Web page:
Further development, implementation and evaluation of digital coaching for addiction prevention for apprentices
|Project manager(s)||Severin Haug|
|Duration||01.2020 - 12.2022|
|Client / Funding partner(s)||
Lungenliga beider Basel, Institut für Suchtprävention Linz, Universitätsklinikum Schleswig-Holstein
|Cooperating partner(s)||Pathmate Technologies|
Adolescence is characterised by a multitude of biological, psychological and social changes that have a significant impact on the further course of life. These changes enable greater autonomy, development of social relationships as well as physical and social identity. However, they are also accompanied by an increased willingness to take risks, and this at a time when the cognitive functions of the brain, e.g. for emotion regulation, are not yet fully developed. This also increases susceptibility to mental and substance use disorders. Some young people come into contact with addictive substances such as alcohol, tobacco or cannabis at an early age and develop abusive or dependent consumption patterns that have negative effects on the brain, family and peer relationships, academic and professional performance. Other adolescents develop low-risk handling of substances due to their resources and show hardly any addictive behaviour. In order to prevent or delay the start of substance use, international reviews have shown that substance-unspecific life skills programmes are particularly suitable for preventing or delaying the start of substance use. These programmes teach social skills and address social influences, for example through advertising or peer groups. Substance-specific interventions based on motivational and cognitive-behavioural principles have proven to be effective in reducing addictive behaviour in people already using drugs.
“Ready4life” is a mobile phone-based programme for the prevention of addiction among young people. The programme takes into account the heterogeneity of adolescent addictive behaviour by promoting life skills on the one hand and reducing risk behaviour on the other, based on motivating and cognitive-behavioural principles. Constructive handling of stress and emotions, resistance to substance use as well as social skills are promoted in an interactive form. Substance users or adolescents with other addictive behaviours such as internet-related disorders receive individualised coaching to reduce high-risk behaviour. The Programme was developed based on the social-cognitive theory and is currently being further adapted by the ISGF in collaboration with the Swiss organization “Lungenliga”, with the inclusion of teachers and adolescents. It is also being implemented and evaluated in all three language regions of Switzerland. Starting in the school year 2020/2021, implementation will take place in Germany and Austria, and will be extended to include cannabis, social media use and online gaming.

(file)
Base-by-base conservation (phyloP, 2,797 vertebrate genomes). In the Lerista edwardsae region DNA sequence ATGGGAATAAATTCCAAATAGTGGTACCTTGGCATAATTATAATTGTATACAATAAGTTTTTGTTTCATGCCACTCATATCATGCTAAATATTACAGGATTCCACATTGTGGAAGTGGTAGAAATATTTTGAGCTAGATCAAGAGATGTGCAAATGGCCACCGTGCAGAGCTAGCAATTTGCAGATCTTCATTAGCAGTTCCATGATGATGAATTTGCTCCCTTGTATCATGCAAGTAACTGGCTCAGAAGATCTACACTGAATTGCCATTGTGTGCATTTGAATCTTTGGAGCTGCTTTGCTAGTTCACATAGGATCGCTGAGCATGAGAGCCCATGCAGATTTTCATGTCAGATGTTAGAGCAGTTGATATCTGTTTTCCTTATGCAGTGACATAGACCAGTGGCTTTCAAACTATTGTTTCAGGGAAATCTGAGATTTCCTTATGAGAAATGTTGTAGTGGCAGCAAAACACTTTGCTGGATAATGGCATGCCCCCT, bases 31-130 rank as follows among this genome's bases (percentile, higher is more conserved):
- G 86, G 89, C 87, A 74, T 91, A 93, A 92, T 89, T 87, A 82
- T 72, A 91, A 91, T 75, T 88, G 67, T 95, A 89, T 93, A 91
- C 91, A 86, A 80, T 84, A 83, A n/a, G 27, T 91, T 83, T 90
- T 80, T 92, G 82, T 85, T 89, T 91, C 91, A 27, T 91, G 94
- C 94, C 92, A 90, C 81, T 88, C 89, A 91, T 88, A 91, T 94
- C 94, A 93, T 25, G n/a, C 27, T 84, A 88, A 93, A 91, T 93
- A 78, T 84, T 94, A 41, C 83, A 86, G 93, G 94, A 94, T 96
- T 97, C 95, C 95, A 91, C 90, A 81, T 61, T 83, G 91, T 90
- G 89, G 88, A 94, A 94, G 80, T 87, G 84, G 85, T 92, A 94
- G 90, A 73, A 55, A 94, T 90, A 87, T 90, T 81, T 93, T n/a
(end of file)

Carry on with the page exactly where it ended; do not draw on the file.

Within the current version of the programme, an individualised competence profile is drawn up based on a survey conducted on a smartphone among apprentices, which shows the participants in which areas they have sufficient resources and in which there is a need for coaching or advice. Based on their risk and resource profile, participants can select two modules from topic-specific programme modules Stress, Social Competence, Tobacco/Nicotine, Cannabis, Alcohol and Social Media & Games and receive coaching for a period of four months through an automated dialogue system, also known as a “chatbot”. The virtual coach motivates the participants to be cautious in their use of addictive substances by providing feedback on current consumption and information in weekly dialogues. Participants also get the chance to the take part in contests and interactive challenges. In a separate chat within the app, regional experts answer personal questions. Young people with high-risk addictive behavior are encouraged to deal with it and motivated to use further assistance. In order to achieve high retention rates, interactive elements such as quiz questions, contests and playful competitions are integrated into ready4life. In addition, teachers at schools receive a risk and resource profile of their school class and suggestions for the implementation of further behavioural and structural activities in the classroom.
The ready4life programme opens up an attractive opportunity to promote life skills and reduce addictive behaviour among young people with different risks and resources in an individualised and interactive way. The current evaluations and studies of ready4life in Switzerland, Austria and Germany enable a continuous development and optimization of the program.